Editorial - Let's not be blind to the value of networking sites
Beware social networking sites: they, and the pupils who use them, could leave your classroom career in ruins. Watch out for the malevolent influence they can have on children's behaviour, and the way school results tumble as use of these websites increases. They have the potential to undermine the world and, more importantly, your professional progression.
Or not. The fear-mongering in the media surrounding the widespread take-up of Facebook, MySpace, Twitter and others has been staggering. This is most prevalent among those who do not truly understand social media, or perhaps those who react badly to change in all its forms. Fax machine, anyone? Oh for the days of an honest telegram.
The fact is, these sites are not revolutionary. They do not leave pupils as computer-obsessed sociopaths shaking at the sight of a real living human being. Only a tiny minority will lock themselves in their rooms year after year - and those hermits who do would probably have done so anyway.
To almost all children, these networks are just another communication channel, another way to organise friends, file contacts, store photos and sort diary dates. Just another way - along with email, texts, phones - of staying in the loop.
The music industry, for example, has become increasingly aware that sites such as MySpace are leading to a newly reinvigorated gigging scene, from one-man acts in the back rooms of pubs to huge stadium rock gigs. This means more people going out, making friends and interacting face-to-face.
There is no doubt that Professor Ken Reid, who chairs the Assembly government's National Behaviour and Attendance Review (pages 1 and 46), is right to push for a debate about what these networking sites will mean for schools. But anyone entering this discussion would be well advised not to begin from a starting point of fear.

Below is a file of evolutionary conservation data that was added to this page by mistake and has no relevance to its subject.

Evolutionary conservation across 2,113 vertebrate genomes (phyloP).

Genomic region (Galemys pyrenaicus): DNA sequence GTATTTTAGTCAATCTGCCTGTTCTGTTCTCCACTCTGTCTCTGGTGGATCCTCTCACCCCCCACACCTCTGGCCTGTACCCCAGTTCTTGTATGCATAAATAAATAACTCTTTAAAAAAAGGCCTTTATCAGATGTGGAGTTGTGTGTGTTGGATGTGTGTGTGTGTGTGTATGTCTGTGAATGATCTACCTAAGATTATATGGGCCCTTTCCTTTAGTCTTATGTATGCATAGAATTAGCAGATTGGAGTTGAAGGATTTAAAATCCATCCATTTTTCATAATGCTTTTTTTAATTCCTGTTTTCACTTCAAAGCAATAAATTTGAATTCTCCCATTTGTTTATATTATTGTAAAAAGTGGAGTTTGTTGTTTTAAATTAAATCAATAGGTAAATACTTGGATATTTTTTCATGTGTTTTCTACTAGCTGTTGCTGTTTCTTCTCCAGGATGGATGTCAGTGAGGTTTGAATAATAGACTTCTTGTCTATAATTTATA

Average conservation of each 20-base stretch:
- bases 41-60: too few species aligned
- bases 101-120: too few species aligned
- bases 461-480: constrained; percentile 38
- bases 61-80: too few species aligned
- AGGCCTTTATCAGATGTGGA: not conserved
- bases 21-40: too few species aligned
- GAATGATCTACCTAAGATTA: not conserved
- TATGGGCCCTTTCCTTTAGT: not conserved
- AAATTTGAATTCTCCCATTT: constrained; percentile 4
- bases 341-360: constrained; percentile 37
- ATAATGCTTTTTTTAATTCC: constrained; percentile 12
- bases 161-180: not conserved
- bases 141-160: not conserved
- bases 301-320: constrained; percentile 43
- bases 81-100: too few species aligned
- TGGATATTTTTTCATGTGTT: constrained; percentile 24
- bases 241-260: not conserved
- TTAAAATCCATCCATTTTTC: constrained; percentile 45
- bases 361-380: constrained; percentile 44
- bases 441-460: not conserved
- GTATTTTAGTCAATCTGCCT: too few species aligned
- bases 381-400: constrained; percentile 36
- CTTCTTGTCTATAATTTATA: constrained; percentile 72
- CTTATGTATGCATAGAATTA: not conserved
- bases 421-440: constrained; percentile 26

It is, of course, reasonable to point out that there are practical problems to overcome for school staff. Professor Reid rightly highlights that there are issues surrounding, say, bullying that will be affected by the rise of these forums. So by all means teach children about them - about the dangers and the advantages.
Indeed, teachers should be more than careful in their own use of these sites. It would be a naive or foolhardy teacher who agreed to a Facebook friend request from a pupil, for example.
And staff - of all ages - should also be prepared to have a debate about how they use sites as teaching aids. The possibilities are endless. It seems improbable that classrooms of the future will not integrate them. Indeed, some are already doing so: just look at the widespread use of online learning platforms across the UK.
But fear would be misplaced. Parents and teachers should not be overly anxious about the majority of teens who are regularly logging on to these networking sites; indeed, those not doing so should be a greater cause for concern.
Ed Dorrell, News editor, TES E: firstname.lastname@example.org.